Photo Credit: Sarah Montgomery | Daily Texan Staff

Updated (3:10 p.m.): Thursday afternoon, the election supervisory board released an opinion to dismiss the complaint brought against the Rady-Strickland campaign. At a hearing Wednesday night, Danny Zeng, finance and government senior, accused the alliance of committing privacy violations by sending him unrequited emails.

The board dismissed the complaint on grounds that there was a direct connection between Zeng and Rady-Strickland worker Joshua Tang, a history major.

Tang and Zeng both said they had a direct connection to each other through their involvement in Up To Texas, a case competition to raise awareness about the national debt deficit.

According to the opinion released by the board, “the executive alliance acted within campaign guidelines when collecting the plaintiff’s e-mail.”

Updated (11:40 a.m.): Thursday morning, the Election Supervisory Board determined the Villarreal-Wilkey executive alliance in the Graduate Student Assembly elections was guilty of sending of unsolicited emails and ordered the alliance to cease all campaigning until 5 p.m.

According to the board's opinion, “the worker, though ignorant that her actions were in direct violation of the Election Code, was found to be the source of mass emails sent to multiple, substantial academic listservs within graduate departments.”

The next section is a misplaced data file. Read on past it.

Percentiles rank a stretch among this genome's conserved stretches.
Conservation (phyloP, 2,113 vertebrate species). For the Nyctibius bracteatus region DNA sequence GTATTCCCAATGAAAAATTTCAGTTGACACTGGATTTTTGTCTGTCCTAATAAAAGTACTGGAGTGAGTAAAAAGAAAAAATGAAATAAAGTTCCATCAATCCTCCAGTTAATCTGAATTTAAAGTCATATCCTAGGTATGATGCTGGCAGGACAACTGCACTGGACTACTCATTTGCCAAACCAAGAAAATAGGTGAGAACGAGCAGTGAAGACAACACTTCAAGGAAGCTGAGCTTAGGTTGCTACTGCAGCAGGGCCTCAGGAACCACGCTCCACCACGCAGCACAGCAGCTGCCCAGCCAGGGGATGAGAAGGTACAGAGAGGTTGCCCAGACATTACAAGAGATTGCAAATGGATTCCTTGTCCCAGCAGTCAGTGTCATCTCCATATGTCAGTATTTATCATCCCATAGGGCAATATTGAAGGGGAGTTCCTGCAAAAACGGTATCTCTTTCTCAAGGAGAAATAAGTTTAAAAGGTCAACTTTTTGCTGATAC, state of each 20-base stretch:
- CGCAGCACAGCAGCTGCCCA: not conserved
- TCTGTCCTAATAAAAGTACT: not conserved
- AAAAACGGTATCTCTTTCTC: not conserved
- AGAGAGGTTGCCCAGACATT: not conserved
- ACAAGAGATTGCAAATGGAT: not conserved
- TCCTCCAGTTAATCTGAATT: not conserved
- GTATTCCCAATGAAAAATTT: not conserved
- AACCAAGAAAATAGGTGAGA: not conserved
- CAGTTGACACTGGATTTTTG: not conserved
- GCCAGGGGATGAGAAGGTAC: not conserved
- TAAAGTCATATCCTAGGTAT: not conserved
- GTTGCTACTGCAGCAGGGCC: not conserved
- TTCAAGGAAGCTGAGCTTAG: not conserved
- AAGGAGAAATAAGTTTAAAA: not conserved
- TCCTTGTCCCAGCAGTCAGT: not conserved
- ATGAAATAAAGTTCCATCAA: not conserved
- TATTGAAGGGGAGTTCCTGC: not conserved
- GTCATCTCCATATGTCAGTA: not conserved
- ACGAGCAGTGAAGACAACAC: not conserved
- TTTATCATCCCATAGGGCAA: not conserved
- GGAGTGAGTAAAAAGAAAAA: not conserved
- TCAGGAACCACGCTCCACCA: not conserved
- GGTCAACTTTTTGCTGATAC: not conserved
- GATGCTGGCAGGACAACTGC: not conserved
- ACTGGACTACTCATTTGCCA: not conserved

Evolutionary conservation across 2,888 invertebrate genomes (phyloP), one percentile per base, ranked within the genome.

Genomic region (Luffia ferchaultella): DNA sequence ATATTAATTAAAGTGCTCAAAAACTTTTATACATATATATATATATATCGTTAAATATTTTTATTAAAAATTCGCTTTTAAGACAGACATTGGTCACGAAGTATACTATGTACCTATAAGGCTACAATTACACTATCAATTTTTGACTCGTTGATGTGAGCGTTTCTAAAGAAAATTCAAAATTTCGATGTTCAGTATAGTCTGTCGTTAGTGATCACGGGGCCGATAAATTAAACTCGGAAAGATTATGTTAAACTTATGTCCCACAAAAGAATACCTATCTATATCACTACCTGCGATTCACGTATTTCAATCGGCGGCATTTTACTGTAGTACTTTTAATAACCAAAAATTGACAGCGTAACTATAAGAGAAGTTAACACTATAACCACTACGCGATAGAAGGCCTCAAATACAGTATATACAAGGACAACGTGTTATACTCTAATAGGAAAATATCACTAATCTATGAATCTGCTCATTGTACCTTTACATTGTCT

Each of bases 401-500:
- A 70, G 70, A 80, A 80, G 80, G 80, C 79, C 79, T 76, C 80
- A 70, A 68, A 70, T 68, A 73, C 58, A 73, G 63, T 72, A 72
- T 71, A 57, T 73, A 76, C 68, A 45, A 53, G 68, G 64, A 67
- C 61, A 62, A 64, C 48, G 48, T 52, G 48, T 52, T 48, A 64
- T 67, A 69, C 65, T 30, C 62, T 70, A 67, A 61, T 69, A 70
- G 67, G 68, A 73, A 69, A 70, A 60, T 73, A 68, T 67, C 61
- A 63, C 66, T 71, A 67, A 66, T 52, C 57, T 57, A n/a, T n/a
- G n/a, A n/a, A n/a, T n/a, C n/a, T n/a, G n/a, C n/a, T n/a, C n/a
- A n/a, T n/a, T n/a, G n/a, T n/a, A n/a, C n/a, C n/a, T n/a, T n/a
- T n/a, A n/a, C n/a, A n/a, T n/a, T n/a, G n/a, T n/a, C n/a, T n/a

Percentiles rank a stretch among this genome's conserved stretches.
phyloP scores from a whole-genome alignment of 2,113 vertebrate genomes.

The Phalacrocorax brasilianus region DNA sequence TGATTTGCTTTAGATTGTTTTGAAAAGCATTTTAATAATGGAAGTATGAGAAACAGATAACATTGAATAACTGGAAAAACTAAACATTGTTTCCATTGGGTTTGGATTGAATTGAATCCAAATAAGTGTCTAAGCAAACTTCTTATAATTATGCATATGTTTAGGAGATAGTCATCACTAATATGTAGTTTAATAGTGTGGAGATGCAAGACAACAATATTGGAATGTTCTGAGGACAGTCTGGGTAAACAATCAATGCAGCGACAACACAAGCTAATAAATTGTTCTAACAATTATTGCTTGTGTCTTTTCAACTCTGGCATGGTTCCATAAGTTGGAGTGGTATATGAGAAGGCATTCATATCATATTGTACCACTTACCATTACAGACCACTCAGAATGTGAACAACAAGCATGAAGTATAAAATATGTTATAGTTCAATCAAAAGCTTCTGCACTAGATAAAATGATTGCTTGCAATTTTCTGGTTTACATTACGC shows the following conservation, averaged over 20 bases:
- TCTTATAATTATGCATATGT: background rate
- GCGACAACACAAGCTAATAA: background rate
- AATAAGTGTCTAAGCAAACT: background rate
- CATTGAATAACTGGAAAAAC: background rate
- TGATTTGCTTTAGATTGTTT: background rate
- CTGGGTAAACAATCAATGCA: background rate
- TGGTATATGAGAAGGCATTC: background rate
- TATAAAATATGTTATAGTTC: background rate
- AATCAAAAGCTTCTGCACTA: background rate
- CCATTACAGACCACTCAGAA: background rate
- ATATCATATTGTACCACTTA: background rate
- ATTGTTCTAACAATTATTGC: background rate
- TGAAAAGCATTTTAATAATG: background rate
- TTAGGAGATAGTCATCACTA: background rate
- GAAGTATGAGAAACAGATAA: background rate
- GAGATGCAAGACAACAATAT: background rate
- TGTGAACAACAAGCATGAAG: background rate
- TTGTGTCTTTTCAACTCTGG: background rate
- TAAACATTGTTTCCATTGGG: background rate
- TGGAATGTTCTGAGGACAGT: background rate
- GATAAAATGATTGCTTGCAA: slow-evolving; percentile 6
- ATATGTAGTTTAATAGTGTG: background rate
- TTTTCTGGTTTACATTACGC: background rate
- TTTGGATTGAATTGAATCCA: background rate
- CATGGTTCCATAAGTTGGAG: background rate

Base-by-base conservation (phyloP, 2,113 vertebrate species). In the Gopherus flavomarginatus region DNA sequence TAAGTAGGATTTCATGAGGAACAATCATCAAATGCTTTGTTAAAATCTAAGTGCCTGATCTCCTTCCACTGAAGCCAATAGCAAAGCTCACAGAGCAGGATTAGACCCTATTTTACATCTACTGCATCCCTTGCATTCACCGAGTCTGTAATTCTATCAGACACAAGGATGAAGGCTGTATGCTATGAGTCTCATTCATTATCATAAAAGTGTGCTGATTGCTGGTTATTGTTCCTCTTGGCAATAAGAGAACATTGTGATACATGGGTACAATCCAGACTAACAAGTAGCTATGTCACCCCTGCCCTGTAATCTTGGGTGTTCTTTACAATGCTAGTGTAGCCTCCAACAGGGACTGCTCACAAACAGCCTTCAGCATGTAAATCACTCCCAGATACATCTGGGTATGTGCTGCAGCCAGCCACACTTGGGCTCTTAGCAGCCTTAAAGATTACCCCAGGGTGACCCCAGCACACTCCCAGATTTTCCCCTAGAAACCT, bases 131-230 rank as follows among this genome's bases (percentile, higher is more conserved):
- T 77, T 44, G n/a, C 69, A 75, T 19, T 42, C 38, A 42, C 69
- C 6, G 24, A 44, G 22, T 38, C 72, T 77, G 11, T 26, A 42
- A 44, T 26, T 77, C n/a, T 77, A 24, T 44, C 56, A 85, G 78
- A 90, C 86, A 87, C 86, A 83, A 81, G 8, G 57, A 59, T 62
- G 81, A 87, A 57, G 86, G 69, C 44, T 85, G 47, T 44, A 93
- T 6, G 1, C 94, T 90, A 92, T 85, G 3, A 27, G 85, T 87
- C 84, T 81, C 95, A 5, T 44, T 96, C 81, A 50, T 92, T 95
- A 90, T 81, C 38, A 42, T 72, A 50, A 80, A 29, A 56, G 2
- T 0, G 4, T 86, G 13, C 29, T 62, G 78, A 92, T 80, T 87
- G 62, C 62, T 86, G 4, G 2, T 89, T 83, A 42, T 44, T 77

The board determined the executive alliance committed a Class B violation and must remove all campaign material and cease all campaigning until 5 p.m.

The board released opinions on three of the four complaints it heard late Wednesday night. A resolution regarding the Rady-Strickland hearing in Student Government executive alliance elections has not been released.

ESB chose to dismiss the second complaint involving the Villarreal-Wilkey campaign. Their opposing candidates accused Villarreal and Wilkey of using platform points that were not their own. The board dismissed the case stating there was not enough proof to make a decision.

“We concluded that we could not determine any possible similarities between the platforms were a result of coincidence or not,” the opinion stated.